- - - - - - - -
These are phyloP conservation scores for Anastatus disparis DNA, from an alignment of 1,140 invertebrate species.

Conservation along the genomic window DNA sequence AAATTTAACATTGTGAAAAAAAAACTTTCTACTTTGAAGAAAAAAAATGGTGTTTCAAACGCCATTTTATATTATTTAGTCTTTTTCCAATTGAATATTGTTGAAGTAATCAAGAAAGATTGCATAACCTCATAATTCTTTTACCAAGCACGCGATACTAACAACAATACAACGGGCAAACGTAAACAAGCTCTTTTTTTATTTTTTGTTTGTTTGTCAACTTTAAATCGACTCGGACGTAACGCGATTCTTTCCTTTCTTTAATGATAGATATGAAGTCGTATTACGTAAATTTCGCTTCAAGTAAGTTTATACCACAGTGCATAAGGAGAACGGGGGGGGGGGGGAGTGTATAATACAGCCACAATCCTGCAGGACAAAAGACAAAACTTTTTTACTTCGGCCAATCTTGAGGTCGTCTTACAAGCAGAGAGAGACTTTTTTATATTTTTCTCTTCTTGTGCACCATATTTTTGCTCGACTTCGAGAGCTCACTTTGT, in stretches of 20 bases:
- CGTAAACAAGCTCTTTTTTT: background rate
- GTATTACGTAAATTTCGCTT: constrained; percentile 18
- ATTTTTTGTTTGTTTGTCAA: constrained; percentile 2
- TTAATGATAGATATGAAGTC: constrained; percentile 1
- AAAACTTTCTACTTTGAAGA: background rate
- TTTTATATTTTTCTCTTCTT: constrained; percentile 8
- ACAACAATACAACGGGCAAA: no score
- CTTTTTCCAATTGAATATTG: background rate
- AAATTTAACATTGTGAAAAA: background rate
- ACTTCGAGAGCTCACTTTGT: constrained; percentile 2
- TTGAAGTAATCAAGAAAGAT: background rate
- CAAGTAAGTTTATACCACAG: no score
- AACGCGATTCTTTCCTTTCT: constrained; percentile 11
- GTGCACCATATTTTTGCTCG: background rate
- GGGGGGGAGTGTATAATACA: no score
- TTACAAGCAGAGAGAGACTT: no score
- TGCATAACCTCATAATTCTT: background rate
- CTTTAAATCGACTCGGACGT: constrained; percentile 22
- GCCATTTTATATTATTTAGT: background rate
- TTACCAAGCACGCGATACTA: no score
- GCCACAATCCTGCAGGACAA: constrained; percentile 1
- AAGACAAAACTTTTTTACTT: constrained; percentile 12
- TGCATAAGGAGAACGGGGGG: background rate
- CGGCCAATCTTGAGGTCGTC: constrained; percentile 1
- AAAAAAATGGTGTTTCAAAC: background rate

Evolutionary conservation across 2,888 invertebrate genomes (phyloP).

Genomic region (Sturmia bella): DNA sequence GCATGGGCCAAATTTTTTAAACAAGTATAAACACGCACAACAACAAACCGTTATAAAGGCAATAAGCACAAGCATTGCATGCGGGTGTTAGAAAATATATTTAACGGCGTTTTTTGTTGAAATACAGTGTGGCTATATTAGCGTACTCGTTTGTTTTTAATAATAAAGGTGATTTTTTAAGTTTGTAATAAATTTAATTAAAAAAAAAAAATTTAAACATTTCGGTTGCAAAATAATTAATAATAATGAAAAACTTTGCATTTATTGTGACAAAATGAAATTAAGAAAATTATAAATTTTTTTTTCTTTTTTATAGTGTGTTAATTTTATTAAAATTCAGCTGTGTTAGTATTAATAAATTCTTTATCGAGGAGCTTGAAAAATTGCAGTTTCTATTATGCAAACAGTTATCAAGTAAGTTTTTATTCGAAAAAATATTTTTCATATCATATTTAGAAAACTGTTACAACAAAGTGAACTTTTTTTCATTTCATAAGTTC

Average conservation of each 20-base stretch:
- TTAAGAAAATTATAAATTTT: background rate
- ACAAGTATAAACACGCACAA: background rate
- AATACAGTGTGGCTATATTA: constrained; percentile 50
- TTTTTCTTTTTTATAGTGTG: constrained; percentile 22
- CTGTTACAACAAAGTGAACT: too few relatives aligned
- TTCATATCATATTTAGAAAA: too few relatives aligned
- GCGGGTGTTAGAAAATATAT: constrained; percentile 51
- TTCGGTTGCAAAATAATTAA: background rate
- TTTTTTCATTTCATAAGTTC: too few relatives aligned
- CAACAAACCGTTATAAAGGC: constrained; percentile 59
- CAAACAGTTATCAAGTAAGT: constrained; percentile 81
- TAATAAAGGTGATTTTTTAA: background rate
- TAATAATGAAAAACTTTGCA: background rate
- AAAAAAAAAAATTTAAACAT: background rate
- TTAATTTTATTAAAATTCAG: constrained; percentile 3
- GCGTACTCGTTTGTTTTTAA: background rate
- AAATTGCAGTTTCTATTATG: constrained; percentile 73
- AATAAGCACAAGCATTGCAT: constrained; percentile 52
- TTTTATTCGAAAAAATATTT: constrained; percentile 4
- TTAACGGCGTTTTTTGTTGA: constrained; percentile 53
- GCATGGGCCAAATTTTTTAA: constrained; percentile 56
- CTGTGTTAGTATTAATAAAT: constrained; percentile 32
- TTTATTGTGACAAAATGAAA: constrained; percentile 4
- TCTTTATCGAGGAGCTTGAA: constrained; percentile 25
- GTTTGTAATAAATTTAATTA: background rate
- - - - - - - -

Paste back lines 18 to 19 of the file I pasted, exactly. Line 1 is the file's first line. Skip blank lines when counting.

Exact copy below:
- TTACAAGCAGAGAGAGACTT: no score
- TGCATAACCTCATAATTCTT: background rate